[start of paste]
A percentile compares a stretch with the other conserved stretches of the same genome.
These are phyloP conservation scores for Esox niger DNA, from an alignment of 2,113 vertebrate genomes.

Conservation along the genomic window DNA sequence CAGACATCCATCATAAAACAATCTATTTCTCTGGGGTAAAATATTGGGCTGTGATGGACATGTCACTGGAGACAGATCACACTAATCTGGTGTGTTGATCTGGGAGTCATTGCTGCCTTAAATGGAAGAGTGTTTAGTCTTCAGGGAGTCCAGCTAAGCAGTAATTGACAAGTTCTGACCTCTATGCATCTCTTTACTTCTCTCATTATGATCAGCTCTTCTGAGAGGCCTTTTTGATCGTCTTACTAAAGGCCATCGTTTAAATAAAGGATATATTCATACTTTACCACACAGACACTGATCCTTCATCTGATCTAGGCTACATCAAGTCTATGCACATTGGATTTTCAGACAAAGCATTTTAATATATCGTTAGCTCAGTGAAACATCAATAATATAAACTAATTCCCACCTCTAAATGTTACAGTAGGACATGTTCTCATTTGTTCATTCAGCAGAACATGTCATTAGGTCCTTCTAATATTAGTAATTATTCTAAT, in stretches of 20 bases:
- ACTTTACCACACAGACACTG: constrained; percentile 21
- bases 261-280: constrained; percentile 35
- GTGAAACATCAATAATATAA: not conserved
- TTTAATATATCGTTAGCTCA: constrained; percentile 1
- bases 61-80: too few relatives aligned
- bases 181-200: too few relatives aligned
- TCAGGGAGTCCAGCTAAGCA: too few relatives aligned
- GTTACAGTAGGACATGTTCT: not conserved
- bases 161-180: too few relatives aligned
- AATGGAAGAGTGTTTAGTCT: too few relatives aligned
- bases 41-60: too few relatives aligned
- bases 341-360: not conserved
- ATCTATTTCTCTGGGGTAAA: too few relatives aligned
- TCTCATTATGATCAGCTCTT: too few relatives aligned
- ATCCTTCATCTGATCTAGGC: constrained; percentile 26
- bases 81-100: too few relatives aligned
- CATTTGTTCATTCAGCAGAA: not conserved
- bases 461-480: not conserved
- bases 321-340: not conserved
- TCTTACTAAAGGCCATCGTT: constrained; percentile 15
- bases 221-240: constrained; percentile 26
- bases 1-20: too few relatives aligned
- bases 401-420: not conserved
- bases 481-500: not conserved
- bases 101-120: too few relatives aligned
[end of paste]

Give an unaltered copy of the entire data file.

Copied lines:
A percentile compares a stretch with the other conserved stretches of the same genome.
These are phyloP conservation scores for Esox niger DNA, from an alignment of 2,113 vertebrate genomes.

Conservation along the genomic window DNA sequence CAGACATCCATCATAAAACAATCTATTTCTCTGGGGTAAAATATTGGGCTGTGATGGACATGTCACTGGAGACAGATCACACTAATCTGGTGTGTTGATCTGGGAGTCATTGCTGCCTTAAATGGAAGAGTGTTTAGTCTTCAGGGAGTCCAGCTAAGCAGTAATTGACAAGTTCTGACCTCTATGCATCTCTTTACTTCTCTCATTATGATCAGCTCTTCTGAGAGGCCTTTTTGATCGTCTTACTAAAGGCCATCGTTTAAATAAAGGATATATTCATACTTTACCACACAGACACTGATCCTTCATCTGATCTAGGCTACATCAAGTCTATGCACATTGGATTTTCAGACAAAGCATTTTAATATATCGTTAGCTCAGTGAAACATCAATAATATAAACTAATTCCCACCTCTAAATGTTACAGTAGGACATGTTCTCATTTGTTCATTCAGCAGAACATGTCATTAGGTCCTTCTAATATTAGTAATTATTCTAAT, in stretches of 20 bases:
- ACTTTACCACACAGACACTG: constrained; percentile 21
- bases 261-280: constrained; percentile 35
- GTGAAACATCAATAATATAA: not conserved
- TTTAATATATCGTTAGCTCA: constrained; percentile 1
- bases 61-80: too few relatives aligned
- bases 181-200: too few relatives aligned
- TCAGGGAGTCCAGCTAAGCA: too few relatives aligned
- GTTACAGTAGGACATGTTCT: not conserved
- bases 161-180: too few relatives aligned
- AATGGAAGAGTGTTTAGTCT: too few relatives aligned
- bases 41-60: too few relatives aligned
- bases 341-360: not conserved
- ATCTATTTCTCTGGGGTAAA: too few relatives aligned
- TCTCATTATGATCAGCTCTT: too few relatives aligned
- ATCCTTCATCTGATCTAGGC: constrained; percentile 26
- bases 81-100: too few relatives aligned
- CATTTGTTCATTCAGCAGAA: not conserved
- bases 461-480: not conserved
- bases 321-340: not conserved
- TCTTACTAAAGGCCATCGTT: constrained; percentile 15
- bases 221-240: constrained; percentile 26
- bases 1-20: too few relatives aligned
- bases 401-420: not conserved
- bases 481-500: not conserved
- bases 101-120: too few relatives aligned